Characteristics of Love/from Websters dictionary:
1. strong affection 2. warm attachment 3. unselfish loyalty and benevolent concern for others
Wait that sounds like how we would describe dogs!
What do Scientist say: Scientists avoid the subject because part of what sets humans apart from the animals is our ability to experience feelings. To say that animals actually have feelings, in the same way we do, would change everything – perhaps disrupt our entire position and standing in the animal kingdom. (from petcentric)
One Veterinarian is a skeptic, the veterinarian Fred Metzger, of Pennsylvania State University, who claims that dogs probably don't feel love in the typical way humans do. Dogs make investments in human beings because it works for them. They have something to gain from putting so-called emotions out there. Metzger believes that dogs "love" us only as long as we continue to reward their behaviours with treats and attention. (from moderndogmagazine).
What about those dogs that we have seen that have been abused. Obviously they get no reward, but they still wag their tails, happy to see that owner that does not treat them right. Then there are those special bonds we have all heard about – when an owner dies, but his or her dog waits patiently for their return. Such was the case of Greyfriars Bobby, an Edinburg dog who sat by his master's grave for many years, until his death, waiting for his master's return.
In my case this week, when I picked up the dog she was so happy to see me, she wanted to go, never mind about her owner. Was it because she wanted to go out, did she know she would go in the car? But when I brought her back home, she was sniffing in the woods, when her owner opened the door she jetted like a rabbit to her owner, happy as can be.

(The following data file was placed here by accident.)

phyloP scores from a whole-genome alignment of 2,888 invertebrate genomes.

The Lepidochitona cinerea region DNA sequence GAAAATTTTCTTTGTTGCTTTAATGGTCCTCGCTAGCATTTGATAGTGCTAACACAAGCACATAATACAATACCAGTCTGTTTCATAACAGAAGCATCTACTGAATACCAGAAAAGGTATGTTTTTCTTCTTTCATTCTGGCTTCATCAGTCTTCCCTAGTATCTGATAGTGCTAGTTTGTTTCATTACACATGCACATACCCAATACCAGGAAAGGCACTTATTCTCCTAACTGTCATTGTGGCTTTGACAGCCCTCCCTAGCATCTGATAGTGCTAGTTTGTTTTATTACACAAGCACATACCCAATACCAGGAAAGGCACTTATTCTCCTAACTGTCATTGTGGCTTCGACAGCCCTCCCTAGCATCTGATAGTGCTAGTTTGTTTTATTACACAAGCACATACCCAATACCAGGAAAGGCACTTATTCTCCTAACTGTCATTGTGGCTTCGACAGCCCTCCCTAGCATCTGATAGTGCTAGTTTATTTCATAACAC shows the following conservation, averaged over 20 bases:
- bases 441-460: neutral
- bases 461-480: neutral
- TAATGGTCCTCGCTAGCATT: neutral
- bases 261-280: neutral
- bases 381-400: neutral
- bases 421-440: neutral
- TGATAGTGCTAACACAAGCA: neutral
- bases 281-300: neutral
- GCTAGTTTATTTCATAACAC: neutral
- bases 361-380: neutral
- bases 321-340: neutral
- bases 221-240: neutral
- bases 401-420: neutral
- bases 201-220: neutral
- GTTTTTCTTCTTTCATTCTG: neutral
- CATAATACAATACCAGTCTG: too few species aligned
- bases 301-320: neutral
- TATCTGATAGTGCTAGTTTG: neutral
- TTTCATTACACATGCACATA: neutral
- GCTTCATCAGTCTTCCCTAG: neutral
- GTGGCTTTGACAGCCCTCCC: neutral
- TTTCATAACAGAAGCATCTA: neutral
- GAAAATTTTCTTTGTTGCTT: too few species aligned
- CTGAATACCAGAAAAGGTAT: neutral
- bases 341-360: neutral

As I researched this article, I saw the debate:
- The idea that dogs feel emotions, specifically love, is debatable. Though older schools of scientific thought refuted the notion that dogs had human-like feelings, some researchers today believe the subject deserves more attention.
- All mammals, including dogs, have a "pleasure center" in their brains that is stimulated by dopamine, the chemical that regulates feelings of happiness. For example, when a dog is playing fetch, dopamine is released in the pleasure center and the dog is "happy." Since humans have similar brain chemistry, can we assume that dogs and humans are much more alike emotionally than previously thought?
- "Dogs probably don't feel love in the typical way humans do. Dogs make investments in human beings because it works for them. They stand something to gain from putting so-called emotions out there. The more 'cute factor' they give us, the more we feel like they love us.
In the end it does not really matter what we call it or how it happens,
because all it comes down to is:
We need dogs. They do something for us that rarely a human companion can do. No matter how much you mess up your life, or how much wrong you do, no matter how many mistakes you make or how often you make them, regardless of your looks, income or social standing, your dog never judges you. He always thinks you are wonderful!
And you know you love your dog because of that!